A Lesson from My Grandmother’s Frugal (and Generous) Life

I’ve put together this tribute from the notes for and my best recollection of the the eulogy I spoke at my grandmother Ruth McMinn McIntyre Shull’s memorial service in July 2019. The eulogy given differed in a few small respects (live edits, etc).

Like many of her generation, my grandmother was the definition of frugality and economy. She used what she had well. Growing up in the Great Depression will do that to you. 

She would save everything if given a chance. old cardboard boxes, old packets of plastic silverware, old detergent bottles,

Going to her house, you never knew what leftovers you were going to get. 

And she always – always – had honey-baked ham. 

I wasn’t just playing with toys that my older cousins used – I was playing with toys that were the bee’s knees in the 60s. And of course, some of those toys were old oatmeal canisters which we cleverly used as bowling pens 

On hot summer days when we weren’t outside tending to decades-old flower bushes with compost from her kitchen, I would sit in her back room and – because she was a frugal lady- I’d watch old VHS tapings of Little House on the Prairie

But despite her frugality, she was not stingy. She always seemed to have time to give to others and to show love. 

It was in those times she made for me (and in these recent days) that I’ve gathered snippets of just how busy her life has been, even at the age of 88. 

She was teaching English as a second language. 

She was visiting people who were sick. 

She was giving the ladies of Northbridge and the Crossings a run for their money in cards (not actual money, of course).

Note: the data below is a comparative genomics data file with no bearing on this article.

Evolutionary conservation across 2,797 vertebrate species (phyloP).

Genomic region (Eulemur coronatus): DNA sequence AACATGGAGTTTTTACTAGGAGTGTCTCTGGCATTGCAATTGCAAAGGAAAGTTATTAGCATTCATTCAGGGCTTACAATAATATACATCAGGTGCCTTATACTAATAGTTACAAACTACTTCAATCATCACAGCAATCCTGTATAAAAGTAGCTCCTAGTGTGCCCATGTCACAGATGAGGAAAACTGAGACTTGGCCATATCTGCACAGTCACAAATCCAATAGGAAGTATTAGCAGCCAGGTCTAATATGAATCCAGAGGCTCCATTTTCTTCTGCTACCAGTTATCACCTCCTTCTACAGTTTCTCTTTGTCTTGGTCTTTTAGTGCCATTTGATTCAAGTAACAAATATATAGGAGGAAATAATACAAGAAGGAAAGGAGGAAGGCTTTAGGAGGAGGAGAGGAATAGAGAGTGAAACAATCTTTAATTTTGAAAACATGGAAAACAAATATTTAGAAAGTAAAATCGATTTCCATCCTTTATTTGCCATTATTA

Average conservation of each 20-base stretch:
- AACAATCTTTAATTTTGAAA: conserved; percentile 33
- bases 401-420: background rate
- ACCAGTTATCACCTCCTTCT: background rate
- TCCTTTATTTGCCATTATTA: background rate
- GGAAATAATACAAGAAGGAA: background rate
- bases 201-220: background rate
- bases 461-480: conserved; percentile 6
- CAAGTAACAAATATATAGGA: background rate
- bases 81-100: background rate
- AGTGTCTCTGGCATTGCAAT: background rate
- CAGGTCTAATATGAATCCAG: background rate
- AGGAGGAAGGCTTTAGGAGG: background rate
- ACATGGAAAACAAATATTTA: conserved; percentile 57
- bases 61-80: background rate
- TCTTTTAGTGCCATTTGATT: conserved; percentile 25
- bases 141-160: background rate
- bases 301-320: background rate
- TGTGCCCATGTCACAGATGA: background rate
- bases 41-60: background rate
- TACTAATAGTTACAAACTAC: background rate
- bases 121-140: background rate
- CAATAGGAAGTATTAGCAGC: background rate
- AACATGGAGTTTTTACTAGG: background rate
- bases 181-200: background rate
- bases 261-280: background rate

She was running the church library like a Fortune 500 business. 

She somehow found time to pray for a long list of people – many of you here in this church.

Over the course of her life, Ruth McMinn McIntyre Shull found time to enrich the lives of not one but three men – and all of their extended families. She was maintaining relationships from across families and marriages and a long lifespan.

And – as you may know – she found time to stick around and visit with so many of the many friends and family who visited her in the last days. 

She never seemed hurried, if you remember. 

And like all things given to her, used her time soooo well and so wisely. 

She embodied the wisdom you might draw from one of Paul’s letters – the one to the Ephesians. When Paul calls the Ephesians to be imitators of Christ, he says to:

“Be careful then how you live, not as unwise people but as wise, making the most of the time, because the days are evil.” 

I believe she did that.

Now maybe I’m not supposed to get up here and preach, but “getting up there” and preaching runs in my family. 

Our peers won’t judge us if we let our time slip to entertaining ourselves with chasing politics and celebrity, watching TV, judging or envying people on social media, or just waiting on things to happen to us. 

But they won’t remember us at our funerals for that. We remember Ruth McMinn Thomas McIntyre Shull for making the most of her every hour. She made things happen. 

She filled every page of the story of her life with memories and gifts to the world, and she made the world better for it. 

I wish we all used our time as well. I take it as a personal challenge.

Thanks be to God for her example. 

James Walpole

James Walpole is a writer, startup marketer, and perpetual apprentice. You're reading his blog right now, and he really appreciates it. Don't let it go to his head, though.

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